Fortnite is cartoonish and over-the-top, especially compared to the brutal, realistic, and deeply violent PlayerUnknown’s Battlegrounds, which served as the primary influence for Fortnite’s breakout Battle Royale Mode. But Fortnite is still a game that involves players running around with guns—assault rifles, shotguns, sniper rifles—and it’s a point that hasn’t been lost on parents like Keith Krepcho, whose nine-year-old just started playing Fortnite.

Keith’s son is “very sensitive to violence,” and when Keith would be playing Battlegrounds, his son would call upstairs and ask his father to stop playing before he’d enter the room. Keith figured Fortnite would fall into a similar category, but when his son’s 11-year-old cousin and seven-year-old sister got into the game, his son decided to give the game a real try.

“He came running to me,” said Keith, “and declared that he had headshot someone who dropped a legendary assault rifle and then picked it up and ‘killed everyone.’”

It unnerved him.

“I know that they [my kids] love the cartoony look and jokey feel of the world,” he continued, “but I can't shake that Fortnite is a headfake toward children and adults who are concerned about the games their children play. Splatoon committed fully to the idea of an all-ages shooter. The violence is bloodless and cartoony and they avoid use of gun culture terminology. Fortnite embraces and all-ages look, but then still uses real-life weaponry.”

It’s impossible to know whether Epic Games would have changed its approach to Fortnite’s weaponry had they known it would have taken off with kids, but if there ever was a moment to change that, it probably would have been with the mobile version, and it didn’t happen.

“I know that they [my kids] love the cartoony look and jokey feel of the world, but I can't shake that Fortnite is a headfake toward children and adults who are concerned about the games their children play."

Unsurprisingly, even when kids aren’t playing Fortnite, they’re thinking about Fortnite. Arizona elementary teacher Steven watched as his 4th graders transformed the playground into a Fortnite match. Some kids dropped into battle, others commented in real-time (a la Twitch). In the middle of the battle, however, some kids began using their “guns” inappropriately, including turning around and firing into the “audience.” Steve put a stop to pretend Fortnite.

This all happened just days after the events at Parkland.

“In retrospect it was unclear whether or not these students were aware of it,” said Steve. “Not that I necessarily expect 4th graders to be. I didn't have it in me to unpack a school shooting to kids who I'm not sure had the context, but we have established rules for improv play. One of those rules is no excessive violence.”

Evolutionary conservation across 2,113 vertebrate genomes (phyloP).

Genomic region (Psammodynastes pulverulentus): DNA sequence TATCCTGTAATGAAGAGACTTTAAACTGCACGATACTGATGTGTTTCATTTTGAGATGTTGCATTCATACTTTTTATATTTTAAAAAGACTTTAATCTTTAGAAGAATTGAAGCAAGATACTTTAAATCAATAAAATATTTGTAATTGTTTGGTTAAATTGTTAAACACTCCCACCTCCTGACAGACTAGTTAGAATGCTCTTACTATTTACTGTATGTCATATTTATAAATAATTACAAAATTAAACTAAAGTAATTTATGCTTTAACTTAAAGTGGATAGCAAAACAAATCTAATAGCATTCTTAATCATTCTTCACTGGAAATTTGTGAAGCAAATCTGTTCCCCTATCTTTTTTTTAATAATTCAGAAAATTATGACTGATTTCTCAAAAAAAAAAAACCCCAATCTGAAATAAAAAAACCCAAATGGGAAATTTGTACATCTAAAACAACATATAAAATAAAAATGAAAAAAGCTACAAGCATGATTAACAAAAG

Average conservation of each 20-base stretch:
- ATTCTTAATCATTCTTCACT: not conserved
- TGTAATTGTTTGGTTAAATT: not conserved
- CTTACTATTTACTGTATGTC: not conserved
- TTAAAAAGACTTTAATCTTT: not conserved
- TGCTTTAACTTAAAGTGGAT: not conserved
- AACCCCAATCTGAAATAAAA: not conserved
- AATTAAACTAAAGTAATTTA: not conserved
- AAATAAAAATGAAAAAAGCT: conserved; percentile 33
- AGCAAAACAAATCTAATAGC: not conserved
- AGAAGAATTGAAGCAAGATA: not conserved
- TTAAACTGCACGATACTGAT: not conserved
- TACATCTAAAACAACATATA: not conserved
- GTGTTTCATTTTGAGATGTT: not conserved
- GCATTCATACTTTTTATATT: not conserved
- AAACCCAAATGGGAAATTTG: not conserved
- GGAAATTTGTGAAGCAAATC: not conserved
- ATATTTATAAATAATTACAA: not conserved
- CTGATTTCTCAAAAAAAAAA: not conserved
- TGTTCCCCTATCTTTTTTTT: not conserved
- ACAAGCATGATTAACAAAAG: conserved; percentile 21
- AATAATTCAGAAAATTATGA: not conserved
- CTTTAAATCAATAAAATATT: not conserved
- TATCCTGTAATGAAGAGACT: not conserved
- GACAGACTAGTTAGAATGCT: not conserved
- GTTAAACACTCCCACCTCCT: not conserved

By nature of being a phenomenon, by being everywhere, it makes sense for some of the consequences to be unexpected and messy. And it means you end up getting stories like the the one I’m about to tell you, perhaps the most unexpected byproduct of Fortnite fever.

High school teacher Josh Hart told me Fortnite gave him a way to have his students engage with literature. Fortnite Gatsby, a student re-imagining of The Great Gatsby, became a tale of Tom and Daisy living in Snobby Shores, a notable location in Fortnite’s Battle Royale map, while Gatsby watches as 100 new “dreamers” are brought to his island by bus. And in this version, the green light Gatsby is entranced by becomes Fortnite’s ever-encroaching storm.

“The failure of the American dream was represented by the fact that only 1 of those 100 actually made it,” they said.

You know, that’s pretty good.

Follow Patrick on Twitter. If you have a tip or a story idea, drop him an email: patrick.klepek@vice.com.

Have thoughts? Swing by Waypoints forums to share them!


This is a companion discussion topic for the original entry at https://waypoint.vice.com/en_us/article/59j9pk/teachers-and-parents-share-stories-from-inside-the-fortnite-phenomenon

#2

Great write-up Patrick. As a grown ass adult who doesn’t regularly interact with kids, this explosion of Fortnite cultural writing has been incredibly fascinating. It definitely feels like the takeover that Pokémon had back in the 90s, but the coolest part about Fortnite is that there really aren’t haves and have nots this time around. With it being free-to-play and running on basically everything, the game is accessible to pretty much anyone who has relatively recent hardware. The recent Kotaku article about the gender dynamics around Fortnite mobile in particular highlighted how this game is expanding the tent of video game players. I can’t wait to see the Android and (likely) Switch rollout basically complete the game’s omnipresence.

What I am really curious is how much the game is catching on with less well off kids. I don’t imagine that many of them would have iPhones new enough to play the game, nor the current gen consoles or PC to run it either. Are they being left out of the cultural moment?


#3